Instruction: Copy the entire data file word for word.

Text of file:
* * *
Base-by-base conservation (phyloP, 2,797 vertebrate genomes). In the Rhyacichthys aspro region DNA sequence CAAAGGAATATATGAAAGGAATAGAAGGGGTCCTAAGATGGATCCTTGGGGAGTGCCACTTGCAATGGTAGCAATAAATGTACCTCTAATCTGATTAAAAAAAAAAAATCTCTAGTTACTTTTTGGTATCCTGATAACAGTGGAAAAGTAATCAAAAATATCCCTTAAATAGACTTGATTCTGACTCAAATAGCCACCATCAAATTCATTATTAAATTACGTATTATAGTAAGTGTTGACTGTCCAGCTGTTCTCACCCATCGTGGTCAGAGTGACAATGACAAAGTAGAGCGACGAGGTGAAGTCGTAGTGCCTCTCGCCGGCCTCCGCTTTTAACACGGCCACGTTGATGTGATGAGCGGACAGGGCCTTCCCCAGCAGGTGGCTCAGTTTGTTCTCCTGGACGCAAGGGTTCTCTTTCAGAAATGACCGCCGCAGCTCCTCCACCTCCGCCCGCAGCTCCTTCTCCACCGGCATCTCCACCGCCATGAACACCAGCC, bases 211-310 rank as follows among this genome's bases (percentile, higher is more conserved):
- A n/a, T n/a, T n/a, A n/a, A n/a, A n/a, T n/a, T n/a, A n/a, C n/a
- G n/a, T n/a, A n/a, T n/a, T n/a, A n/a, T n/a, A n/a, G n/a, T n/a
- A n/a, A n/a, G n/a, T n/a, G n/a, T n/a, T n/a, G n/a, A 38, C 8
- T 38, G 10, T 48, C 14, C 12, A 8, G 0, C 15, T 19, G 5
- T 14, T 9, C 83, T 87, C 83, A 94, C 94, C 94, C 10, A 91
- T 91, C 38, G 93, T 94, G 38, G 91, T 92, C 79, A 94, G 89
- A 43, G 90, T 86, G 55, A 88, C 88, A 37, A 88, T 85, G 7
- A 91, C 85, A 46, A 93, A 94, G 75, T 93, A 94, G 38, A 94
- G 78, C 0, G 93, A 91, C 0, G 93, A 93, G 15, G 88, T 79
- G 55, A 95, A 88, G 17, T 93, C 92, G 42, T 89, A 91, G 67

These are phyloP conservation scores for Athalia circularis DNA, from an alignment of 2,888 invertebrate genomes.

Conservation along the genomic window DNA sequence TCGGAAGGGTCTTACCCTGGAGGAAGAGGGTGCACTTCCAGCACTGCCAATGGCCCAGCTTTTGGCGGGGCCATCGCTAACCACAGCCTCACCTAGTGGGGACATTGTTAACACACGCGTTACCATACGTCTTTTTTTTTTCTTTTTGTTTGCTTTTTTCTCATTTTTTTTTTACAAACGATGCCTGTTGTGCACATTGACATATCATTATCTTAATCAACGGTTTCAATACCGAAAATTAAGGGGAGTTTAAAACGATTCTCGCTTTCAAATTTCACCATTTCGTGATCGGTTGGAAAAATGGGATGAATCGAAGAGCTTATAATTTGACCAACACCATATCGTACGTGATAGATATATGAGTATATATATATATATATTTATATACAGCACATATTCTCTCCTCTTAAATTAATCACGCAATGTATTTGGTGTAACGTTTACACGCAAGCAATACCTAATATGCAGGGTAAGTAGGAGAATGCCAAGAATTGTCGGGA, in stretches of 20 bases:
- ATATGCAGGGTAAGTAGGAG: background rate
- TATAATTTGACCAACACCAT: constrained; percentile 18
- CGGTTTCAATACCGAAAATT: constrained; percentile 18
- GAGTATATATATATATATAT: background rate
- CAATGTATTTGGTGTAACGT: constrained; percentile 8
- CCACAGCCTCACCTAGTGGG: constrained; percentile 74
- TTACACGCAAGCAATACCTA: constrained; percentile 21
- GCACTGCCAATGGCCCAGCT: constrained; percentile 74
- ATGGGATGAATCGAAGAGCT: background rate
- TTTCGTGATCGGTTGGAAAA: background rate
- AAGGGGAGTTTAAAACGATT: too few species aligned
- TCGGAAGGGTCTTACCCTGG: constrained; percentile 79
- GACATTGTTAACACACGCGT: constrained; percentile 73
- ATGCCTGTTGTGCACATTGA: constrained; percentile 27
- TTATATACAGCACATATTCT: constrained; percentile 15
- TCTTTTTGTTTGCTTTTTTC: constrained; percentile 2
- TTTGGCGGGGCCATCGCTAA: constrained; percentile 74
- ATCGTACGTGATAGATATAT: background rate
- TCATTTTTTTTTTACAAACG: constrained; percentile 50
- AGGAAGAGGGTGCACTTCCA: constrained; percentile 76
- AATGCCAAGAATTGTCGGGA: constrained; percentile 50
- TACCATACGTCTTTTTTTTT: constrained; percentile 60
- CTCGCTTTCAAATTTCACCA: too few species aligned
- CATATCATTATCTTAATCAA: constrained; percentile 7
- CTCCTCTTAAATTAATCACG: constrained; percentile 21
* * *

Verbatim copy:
Base-by-base conservation (phyloP, 2,797 vertebrate genomes). In the Rhyacichthys aspro region DNA sequence CAAAGGAATATATGAAAGGAATAGAAGGGGTCCTAAGATGGATCCTTGGGGAGTGCCACTTGCAATGGTAGCAATAAATGTACCTCTAATCTGATTAAAAAAAAAAAATCTCTAGTTACTTTTTGGTATCCTGATAACAGTGGAAAAGTAATCAAAAATATCCCTTAAATAGACTTGATTCTGACTCAAATAGCCACCATCAAATTCATTATTAAATTACGTATTATAGTAAGTGTTGACTGTCCAGCTGTTCTCACCCATCGTGGTCAGAGTGACAATGACAAAGTAGAGCGACGAGGTGAAGTCGTAGTGCCTCTCGCCGGCCTCCGCTTTTAACACGGCCACGTTGATGTGATGAGCGGACAGGGCCTTCCCCAGCAGGTGGCTCAGTTTGTTCTCCTGGACGCAAGGGTTCTCTTTCAGAAATGACCGCCGCAGCTCCTCCACCTCCGCCCGCAGCTCCTTCTCCACCGGCATCTCCACCGCCATGAACACCAGCC, bases 211-310 rank as follows among this genome's bases (percentile, higher is more conserved):
- A n/a, T n/a, T n/a, A n/a, A n/a, A n/a, T n/a, T n/a, A n/a, C n/a
- G n/a, T n/a, A n/a, T n/a, T n/a, A n/a, T n/a, A n/a, G n/a, T n/a
- A n/a, A n/a, G n/a, T n/a, G n/a, T n/a, T n/a, G n/a, A 38, C 8
- T 38, G 10, T 48, C 14, C 12, A 8, G 0, C 15, T 19, G 5
- T 14, T 9, C 83, T 87, C 83, A 94, C 94, C 94, C 10, A 91
- T 91, C 38, G 93, T 94, G 38, G 91, T 92, C 79, A 94, G 89
- A 43, G 90, T 86, G 55, A 88, C 88, A 37, A 88, T 85, G 7
- A 91, C 85, A 46, A 93, A 94, G 75, T 93, A 94, G 38, A 94
- G 78, C 0, G 93, A 91, C 0, G 93, A 93, G 15, G 88, T 79
- G 55, A 95, A 88, G 17, T 93, C 92, G 42, T 89, A 91, G 67

These are phyloP conservation scores for Athalia circularis DNA, from an alignment of 2,888 invertebrate genomes.

Conservation along the genomic window DNA sequence TCGGAAGGGTCTTACCCTGGAGGAAGAGGGTGCACTTCCAGCACTGCCAATGGCCCAGCTTTTGGCGGGGCCATCGCTAACCACAGCCTCACCTAGTGGGGACATTGTTAACACACGCGTTACCATACGTCTTTTTTTTTTCTTTTTGTTTGCTTTTTTCTCATTTTTTTTTTACAAACGATGCCTGTTGTGCACATTGACATATCATTATCTTAATCAACGGTTTCAATACCGAAAATTAAGGGGAGTTTAAAACGATTCTCGCTTTCAAATTTCACCATTTCGTGATCGGTTGGAAAAATGGGATGAATCGAAGAGCTTATAATTTGACCAACACCATATCGTACGTGATAGATATATGAGTATATATATATATATATTTATATACAGCACATATTCTCTCCTCTTAAATTAATCACGCAATGTATTTGGTGTAACGTTTACACGCAAGCAATACCTAATATGCAGGGTAAGTAGGAGAATGCCAAGAATTGTCGGGA, in stretches of 20 bases:
- ATATGCAGGGTAAGTAGGAG: background rate
- TATAATTTGACCAACACCAT: constrained; percentile 18
- CGGTTTCAATACCGAAAATT: constrained; percentile 18
- GAGTATATATATATATATAT: background rate
- CAATGTATTTGGTGTAACGT: constrained; percentile 8
- CCACAGCCTCACCTAGTGGG: constrained; percentile 74
- TTACACGCAAGCAATACCTA: constrained; percentile 21
- GCACTGCCAATGGCCCAGCT: constrained; percentile 74
- ATGGGATGAATCGAAGAGCT: background rate
- TTTCGTGATCGGTTGGAAAA: background rate
- AAGGGGAGTTTAAAACGATT: too few species aligned
- TCGGAAGGGTCTTACCCTGG: constrained; percentile 79
- GACATTGTTAACACACGCGT: constrained; percentile 73
- ATGCCTGTTGTGCACATTGA: constrained; percentile 27
- TTATATACAGCACATATTCT: constrained; percentile 15
- TCTTTTTGTTTGCTTTTTTC: constrained; percentile 2
- TTTGGCGGGGCCATCGCTAA: constrained; percentile 74
- ATCGTACGTGATAGATATAT: background rate
- TCATTTTTTTTTTACAAACG: constrained; percentile 50
- AGGAAGAGGGTGCACTTCCA: constrained; percentile 76
- AATGCCAAGAATTGTCGGGA: constrained; percentile 50
- TACCATACGTCTTTTTTTTT: constrained; percentile 60
- CTCGCTTTCAAATTTCACCA: too few species aligned
- CATATCATTATCTTAATCAA: constrained; percentile 7
- CTCCTCTTAAATTAATCACG: constrained; percentile 21